Subsystem A is an RFID reader that feeds signal strength, and RFID read data and RFID read data timing to the processing subsystem (Subsystem D) in order to build a weighted read profile. The signal strength hardware is part of an RFID radio and provides an indication of the signal strength of the RFID signal generator signal as received at the reader. The signal strength is most often affected by RFID signal generator orientation in relation to a reader's antenna and the RFID signal generator's distance from the antenna. Signal strength can also be affected by overall system power and RFID signal generator quality. Signal strength and RFID signal generator quality vary by system set up, but then remain constant. RFID readers can operate at different power and RFID signal generators of different size will produce different signal strength, but once a system is set up, the signal strength due to these factors should not vary. Readers are designed to a certain specification and this causes signal strength due to system power and RFID signal generator quality to be known at time of manufacture and the expected strength value to be stable and constant for a given product model. In other words, once a reader's power is set and/or an RFID signal generator of particular size is chosen, the signal strength produced is expected to be constant. Now, by varying the RFID signal generator orientation and/or distance, a relative change in signal strength can be measured. The farther away the RFID signal generator is from the antenna, the lower the signal strength. An RFID signal generator produces maximum signal strength when it is in a plane parallel to the reader's antenna plane. Signal strength is minimized when the RFID signal generator is in a plane orthogonal to the reader antenna and the signal strength varies at angles in between. The system uses relative changes in signal strength to gather information about how well it is communicating with a given RFID signal generator. The RFID data and RF signal strength are inherently associated with the weighted read profile, since the read data and the signal strength are gathered at the same time as the reading occurs. Higher signal strength and an increase in the number of times an RFID signal generator is read in a given time period are directly correlated with a better quality transfer of data between the reader and RFID signal generator.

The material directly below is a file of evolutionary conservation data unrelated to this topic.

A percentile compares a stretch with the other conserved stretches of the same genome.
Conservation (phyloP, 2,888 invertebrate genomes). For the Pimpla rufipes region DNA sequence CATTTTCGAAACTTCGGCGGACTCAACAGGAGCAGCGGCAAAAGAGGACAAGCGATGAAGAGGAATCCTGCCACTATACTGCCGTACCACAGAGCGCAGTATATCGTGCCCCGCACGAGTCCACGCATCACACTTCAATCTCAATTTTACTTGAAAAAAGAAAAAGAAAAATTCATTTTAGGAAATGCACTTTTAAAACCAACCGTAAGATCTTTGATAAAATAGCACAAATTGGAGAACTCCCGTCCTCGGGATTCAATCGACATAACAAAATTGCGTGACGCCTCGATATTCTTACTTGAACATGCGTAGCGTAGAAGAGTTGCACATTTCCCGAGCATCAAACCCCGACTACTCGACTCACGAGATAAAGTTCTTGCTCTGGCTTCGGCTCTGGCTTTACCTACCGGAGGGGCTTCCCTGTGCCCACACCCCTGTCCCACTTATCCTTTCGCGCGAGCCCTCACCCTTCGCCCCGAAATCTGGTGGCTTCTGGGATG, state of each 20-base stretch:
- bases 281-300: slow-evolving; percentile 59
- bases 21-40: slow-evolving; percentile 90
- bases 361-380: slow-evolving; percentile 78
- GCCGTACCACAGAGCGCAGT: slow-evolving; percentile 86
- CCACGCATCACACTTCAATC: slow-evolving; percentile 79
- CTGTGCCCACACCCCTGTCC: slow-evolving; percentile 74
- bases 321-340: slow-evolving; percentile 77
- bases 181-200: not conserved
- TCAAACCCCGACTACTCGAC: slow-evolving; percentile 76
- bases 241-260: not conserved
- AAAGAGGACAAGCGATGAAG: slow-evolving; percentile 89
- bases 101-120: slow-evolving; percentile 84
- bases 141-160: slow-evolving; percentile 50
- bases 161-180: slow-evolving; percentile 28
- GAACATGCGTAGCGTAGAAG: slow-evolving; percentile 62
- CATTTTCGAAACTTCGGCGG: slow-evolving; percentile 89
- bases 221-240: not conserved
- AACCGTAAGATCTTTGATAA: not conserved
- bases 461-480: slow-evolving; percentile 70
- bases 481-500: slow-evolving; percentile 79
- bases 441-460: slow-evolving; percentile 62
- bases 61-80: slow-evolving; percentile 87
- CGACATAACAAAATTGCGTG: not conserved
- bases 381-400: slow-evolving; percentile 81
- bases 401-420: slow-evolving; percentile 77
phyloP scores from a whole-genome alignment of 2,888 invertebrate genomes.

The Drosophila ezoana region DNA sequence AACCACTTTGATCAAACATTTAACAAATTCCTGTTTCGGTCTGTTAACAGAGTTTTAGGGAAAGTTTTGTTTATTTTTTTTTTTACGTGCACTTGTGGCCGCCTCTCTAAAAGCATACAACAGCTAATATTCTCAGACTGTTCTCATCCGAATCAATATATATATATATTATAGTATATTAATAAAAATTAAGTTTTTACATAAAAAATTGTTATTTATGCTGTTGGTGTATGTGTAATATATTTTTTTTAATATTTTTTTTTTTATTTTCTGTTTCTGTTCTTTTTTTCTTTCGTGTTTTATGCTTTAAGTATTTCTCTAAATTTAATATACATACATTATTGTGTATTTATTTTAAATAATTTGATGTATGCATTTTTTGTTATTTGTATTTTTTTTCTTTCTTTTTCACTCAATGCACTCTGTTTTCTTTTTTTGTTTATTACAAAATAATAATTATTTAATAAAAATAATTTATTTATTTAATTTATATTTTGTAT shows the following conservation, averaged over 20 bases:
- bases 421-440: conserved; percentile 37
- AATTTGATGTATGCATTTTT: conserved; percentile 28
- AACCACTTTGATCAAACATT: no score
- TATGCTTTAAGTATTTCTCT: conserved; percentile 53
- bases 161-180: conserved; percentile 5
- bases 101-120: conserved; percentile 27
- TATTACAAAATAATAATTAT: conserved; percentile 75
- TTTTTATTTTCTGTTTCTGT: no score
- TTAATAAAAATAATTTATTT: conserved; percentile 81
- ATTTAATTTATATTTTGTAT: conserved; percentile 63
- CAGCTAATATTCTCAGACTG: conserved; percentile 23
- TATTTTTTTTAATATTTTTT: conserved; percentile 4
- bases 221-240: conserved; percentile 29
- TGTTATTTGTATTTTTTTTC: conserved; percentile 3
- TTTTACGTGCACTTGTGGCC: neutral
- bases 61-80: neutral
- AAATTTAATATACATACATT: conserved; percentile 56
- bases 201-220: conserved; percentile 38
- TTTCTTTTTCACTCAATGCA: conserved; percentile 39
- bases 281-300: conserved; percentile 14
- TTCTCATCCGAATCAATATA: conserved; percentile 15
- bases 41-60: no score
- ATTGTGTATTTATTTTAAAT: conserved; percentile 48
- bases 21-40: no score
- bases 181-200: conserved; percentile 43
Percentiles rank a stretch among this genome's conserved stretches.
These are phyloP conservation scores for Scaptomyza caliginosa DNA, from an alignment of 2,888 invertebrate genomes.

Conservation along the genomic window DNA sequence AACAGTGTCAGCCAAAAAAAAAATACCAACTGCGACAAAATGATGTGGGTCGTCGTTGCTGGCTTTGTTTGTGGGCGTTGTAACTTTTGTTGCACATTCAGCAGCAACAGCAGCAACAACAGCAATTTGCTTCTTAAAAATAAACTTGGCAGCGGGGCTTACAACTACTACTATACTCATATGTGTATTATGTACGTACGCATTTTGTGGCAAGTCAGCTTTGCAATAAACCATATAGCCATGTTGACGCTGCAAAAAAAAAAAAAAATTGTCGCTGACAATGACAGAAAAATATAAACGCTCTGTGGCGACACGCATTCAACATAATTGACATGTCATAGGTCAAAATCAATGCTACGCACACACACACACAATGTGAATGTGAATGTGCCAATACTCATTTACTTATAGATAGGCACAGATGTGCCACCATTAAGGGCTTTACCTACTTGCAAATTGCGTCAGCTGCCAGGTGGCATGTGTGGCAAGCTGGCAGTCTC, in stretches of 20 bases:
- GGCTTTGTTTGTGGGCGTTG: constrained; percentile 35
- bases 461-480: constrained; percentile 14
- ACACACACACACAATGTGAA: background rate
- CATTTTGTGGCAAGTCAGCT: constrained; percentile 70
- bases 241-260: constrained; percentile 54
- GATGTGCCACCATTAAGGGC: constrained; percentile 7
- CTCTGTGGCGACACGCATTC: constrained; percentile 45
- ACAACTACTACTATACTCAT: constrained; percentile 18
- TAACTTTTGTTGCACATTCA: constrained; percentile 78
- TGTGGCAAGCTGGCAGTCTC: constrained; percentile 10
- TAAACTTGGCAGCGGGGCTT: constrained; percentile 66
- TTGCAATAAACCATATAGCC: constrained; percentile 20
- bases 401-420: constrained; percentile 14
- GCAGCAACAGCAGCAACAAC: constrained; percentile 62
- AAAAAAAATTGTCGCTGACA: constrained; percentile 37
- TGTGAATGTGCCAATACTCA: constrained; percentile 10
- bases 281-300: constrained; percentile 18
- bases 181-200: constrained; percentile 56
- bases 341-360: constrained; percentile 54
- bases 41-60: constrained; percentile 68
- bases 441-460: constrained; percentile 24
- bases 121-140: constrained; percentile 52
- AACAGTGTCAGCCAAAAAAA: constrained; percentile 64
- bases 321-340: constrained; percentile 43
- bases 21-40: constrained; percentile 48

Subsystem B is a generic package detection device, such as a simple optical package detector (photo-eye), or possibly a more sophisticated height change detection system (camera, light curtain, etc). The subsystem applies filters to the data to eliminate system noise and signals that do not fall within package parameter data. In the present embodiment, the filters are comparators that pass data along to the next stage if the package parameter data is greater than a low threshold and less than a high threshold. Data not meeting these criteria are discarded. For instance, a system may expect boxes that are between approximately 4″ long and approximately 36″ long. The filter will eliminate inputs falling outside of this range. These eliminated inputs can be caused by, for example, loose debris in the system, or boxes outside the desired parameters that are inadvertently placed in the system.

Subsystem C of this exemplary embodiment is a generic belt speed/position indication square wave, such as what is generated by a pulse position indicator or artificial signal from a programmable logic controller that is indicative of the automated system speed.